It’s May, and within a month, my kids will be out of school for the summer. I can’t wait for slower, more relaxed days – spending the day at the pool instead of the classroom, backyard campfires instead of evenings filled with homework.
As a former teacher, though, I know how much learning is lost over those long summer months. Although I firmly believe that a break from intense academics is good and necessary, I also want my kids to keep their skills sharp and maybe even learn some new things over their summer vacation.
- Read Alouds – This is my favorite way to engage my kids’ hearts and minds. Because children can comprehend at a higher level than they can decode, reading aloud to them can really stretch their understanding. Pick a missionary story, a Newbery winner, or one of your own childhood favorites, and snuggle up for a chapter each day.
- Nature Journal – Buy a special notebook at the beginning of the summer and have your kids record observations about the world around them. Small children can draw pictures of bugs, birds, and flowers. Older kids can add some research and labels. At the end of the summer, your kids will have a greater appreciation for the Creator’s handiwork, and you’ll have a special keepsake of their childhood.
- Field Trips – Nothing gets my kids excited about learning like a field trip! Take some time at the beginning of the summer to intentionally plan some trips in your own town or city. Your kids can brush up on history, science, or the arts just by exploring local parks, museums, and zoos. And your family will create some priceless memories!
- Khan Academy – I try to have my kids start each day in the summer with an hour or so of reading and academics. The Khan Academy website is the perfect answer to academic practice, like math or science. After creating an account, younger kids can practice math skills everyday, and older students can study things like algebra, biology, or art history. The program is interactive, free, and it keeps track of your student’s progress.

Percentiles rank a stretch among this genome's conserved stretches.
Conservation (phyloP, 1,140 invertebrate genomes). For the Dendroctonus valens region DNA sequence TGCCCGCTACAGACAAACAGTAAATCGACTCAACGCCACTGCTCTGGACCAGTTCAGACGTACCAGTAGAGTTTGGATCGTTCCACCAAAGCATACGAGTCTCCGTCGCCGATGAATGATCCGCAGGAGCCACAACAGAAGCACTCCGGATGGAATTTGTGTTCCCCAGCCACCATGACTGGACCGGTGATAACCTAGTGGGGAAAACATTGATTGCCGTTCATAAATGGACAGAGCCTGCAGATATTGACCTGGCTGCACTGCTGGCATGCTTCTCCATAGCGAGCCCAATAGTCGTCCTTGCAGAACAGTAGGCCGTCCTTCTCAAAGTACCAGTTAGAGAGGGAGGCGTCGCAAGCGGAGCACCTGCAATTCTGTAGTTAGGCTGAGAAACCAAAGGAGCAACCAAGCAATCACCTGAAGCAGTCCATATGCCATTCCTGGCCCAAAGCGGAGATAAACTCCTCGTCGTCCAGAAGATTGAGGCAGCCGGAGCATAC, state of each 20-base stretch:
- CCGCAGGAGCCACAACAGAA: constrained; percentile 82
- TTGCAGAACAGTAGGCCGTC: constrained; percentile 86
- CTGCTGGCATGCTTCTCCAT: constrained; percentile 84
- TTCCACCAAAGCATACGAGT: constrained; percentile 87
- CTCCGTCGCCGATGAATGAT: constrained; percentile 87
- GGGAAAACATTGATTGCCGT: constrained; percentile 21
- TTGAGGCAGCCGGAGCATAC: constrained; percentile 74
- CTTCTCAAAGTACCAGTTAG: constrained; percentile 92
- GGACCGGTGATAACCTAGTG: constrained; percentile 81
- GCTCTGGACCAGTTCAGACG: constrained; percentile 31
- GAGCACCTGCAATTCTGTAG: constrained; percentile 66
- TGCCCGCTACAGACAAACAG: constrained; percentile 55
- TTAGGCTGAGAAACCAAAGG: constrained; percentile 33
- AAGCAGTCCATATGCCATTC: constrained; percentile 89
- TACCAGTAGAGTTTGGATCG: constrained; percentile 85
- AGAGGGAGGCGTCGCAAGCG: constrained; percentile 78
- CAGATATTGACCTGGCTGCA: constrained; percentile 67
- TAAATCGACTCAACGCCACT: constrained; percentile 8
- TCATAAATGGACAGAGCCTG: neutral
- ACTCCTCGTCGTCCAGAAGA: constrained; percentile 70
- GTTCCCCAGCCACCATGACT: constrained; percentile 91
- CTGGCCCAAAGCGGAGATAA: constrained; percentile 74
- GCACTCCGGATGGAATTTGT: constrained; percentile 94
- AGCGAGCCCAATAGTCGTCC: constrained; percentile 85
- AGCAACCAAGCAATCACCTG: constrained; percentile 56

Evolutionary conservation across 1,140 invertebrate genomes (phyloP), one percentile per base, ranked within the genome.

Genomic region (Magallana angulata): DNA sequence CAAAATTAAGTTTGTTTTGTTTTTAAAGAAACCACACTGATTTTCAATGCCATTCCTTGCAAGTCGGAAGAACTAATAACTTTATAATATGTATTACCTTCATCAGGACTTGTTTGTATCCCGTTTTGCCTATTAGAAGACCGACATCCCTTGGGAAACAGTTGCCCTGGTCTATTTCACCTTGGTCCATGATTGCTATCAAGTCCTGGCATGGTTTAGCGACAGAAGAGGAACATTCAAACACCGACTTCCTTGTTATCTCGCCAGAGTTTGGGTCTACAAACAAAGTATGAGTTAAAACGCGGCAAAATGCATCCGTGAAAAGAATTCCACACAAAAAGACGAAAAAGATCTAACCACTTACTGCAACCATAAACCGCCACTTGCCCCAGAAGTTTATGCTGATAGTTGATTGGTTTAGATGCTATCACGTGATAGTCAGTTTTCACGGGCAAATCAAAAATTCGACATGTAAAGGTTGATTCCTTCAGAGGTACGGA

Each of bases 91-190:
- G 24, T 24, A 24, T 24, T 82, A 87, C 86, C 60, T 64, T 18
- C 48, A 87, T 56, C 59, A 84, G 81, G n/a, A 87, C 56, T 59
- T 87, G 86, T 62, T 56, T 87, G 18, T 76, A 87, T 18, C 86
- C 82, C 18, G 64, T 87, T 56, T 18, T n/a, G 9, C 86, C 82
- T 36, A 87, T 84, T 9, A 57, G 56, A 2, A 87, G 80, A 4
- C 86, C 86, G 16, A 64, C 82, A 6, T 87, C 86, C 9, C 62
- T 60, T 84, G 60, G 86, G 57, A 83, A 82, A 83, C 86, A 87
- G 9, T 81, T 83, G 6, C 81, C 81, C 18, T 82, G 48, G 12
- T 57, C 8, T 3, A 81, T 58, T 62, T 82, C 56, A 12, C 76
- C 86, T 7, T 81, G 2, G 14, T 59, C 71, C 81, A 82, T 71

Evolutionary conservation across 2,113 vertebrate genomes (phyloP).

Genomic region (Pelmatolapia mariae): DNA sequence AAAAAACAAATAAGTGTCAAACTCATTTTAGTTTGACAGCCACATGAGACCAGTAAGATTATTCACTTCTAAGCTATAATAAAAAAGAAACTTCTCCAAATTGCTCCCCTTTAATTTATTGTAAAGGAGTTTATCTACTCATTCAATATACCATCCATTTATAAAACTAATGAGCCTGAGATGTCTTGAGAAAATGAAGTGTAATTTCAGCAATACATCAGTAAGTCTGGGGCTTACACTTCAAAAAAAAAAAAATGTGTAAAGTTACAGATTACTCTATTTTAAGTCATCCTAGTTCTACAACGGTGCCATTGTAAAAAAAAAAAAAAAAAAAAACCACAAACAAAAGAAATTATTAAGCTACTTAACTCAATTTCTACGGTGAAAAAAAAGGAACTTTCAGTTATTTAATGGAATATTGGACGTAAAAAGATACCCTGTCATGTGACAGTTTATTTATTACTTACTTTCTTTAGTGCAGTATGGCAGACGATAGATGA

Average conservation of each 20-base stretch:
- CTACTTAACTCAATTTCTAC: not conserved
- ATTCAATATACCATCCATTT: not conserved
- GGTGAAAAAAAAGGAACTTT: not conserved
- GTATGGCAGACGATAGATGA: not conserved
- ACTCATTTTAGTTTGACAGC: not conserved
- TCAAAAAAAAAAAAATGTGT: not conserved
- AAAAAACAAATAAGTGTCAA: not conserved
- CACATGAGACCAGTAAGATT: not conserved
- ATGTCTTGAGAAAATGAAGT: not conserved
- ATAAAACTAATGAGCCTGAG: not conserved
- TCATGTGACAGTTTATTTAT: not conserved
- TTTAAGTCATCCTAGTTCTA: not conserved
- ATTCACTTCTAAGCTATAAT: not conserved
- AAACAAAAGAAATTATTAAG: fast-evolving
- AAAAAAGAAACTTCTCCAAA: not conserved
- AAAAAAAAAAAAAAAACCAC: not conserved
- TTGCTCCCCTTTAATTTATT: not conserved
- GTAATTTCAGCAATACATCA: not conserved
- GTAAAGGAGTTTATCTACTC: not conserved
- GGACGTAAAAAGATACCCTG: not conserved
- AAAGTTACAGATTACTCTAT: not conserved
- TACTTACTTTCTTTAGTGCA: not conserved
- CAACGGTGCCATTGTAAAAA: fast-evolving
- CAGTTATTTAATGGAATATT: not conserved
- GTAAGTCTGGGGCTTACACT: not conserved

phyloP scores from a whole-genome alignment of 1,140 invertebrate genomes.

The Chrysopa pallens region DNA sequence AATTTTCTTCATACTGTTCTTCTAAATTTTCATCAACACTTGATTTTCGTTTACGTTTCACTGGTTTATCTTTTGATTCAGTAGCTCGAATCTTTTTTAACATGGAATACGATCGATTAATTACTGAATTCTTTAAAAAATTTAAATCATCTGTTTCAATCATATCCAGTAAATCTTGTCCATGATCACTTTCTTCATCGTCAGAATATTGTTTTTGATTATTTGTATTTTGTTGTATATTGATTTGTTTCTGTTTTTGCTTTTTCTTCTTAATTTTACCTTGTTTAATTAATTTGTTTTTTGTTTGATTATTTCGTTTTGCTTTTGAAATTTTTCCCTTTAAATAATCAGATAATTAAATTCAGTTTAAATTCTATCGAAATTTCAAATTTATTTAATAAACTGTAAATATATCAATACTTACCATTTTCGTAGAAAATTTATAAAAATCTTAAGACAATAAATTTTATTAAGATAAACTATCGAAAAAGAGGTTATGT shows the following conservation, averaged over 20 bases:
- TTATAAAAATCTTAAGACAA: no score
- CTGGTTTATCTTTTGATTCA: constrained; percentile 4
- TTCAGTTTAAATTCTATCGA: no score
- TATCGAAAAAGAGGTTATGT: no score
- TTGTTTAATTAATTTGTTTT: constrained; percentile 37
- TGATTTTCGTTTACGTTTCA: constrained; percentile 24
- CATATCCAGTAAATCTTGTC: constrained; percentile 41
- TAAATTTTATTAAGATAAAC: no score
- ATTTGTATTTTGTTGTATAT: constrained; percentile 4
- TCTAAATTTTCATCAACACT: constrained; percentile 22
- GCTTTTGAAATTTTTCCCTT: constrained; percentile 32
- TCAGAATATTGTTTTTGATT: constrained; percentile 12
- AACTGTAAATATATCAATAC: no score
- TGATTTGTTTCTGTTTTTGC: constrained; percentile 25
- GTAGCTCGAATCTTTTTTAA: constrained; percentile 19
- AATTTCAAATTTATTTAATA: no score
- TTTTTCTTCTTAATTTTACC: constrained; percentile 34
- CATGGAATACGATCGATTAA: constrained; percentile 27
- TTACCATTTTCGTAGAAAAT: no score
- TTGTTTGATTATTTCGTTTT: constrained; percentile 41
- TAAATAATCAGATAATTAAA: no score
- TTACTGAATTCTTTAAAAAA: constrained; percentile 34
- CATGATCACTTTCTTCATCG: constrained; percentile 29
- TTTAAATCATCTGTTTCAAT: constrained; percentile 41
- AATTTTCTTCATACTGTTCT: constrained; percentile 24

- Flashcards – I know from experience how easy it is for kids to completely forget the multiplication facts that we spent hours learning during the school year. It only takes a few minutes a day to review them with a stack of flashcards. And they aren’t just for math facts; emerging readers can learn new sight words, high school students can review foreign language vocabulary, and middle-schoolers can work on science terms.
With a little foresight and planning, I can make sure my kids have a fun, active summer, but guarantee that their brains get some exercise too. Creating some learning opportunities will help us enjoy some productive time together, and hopefully make the transition back to school in the fall a little easier.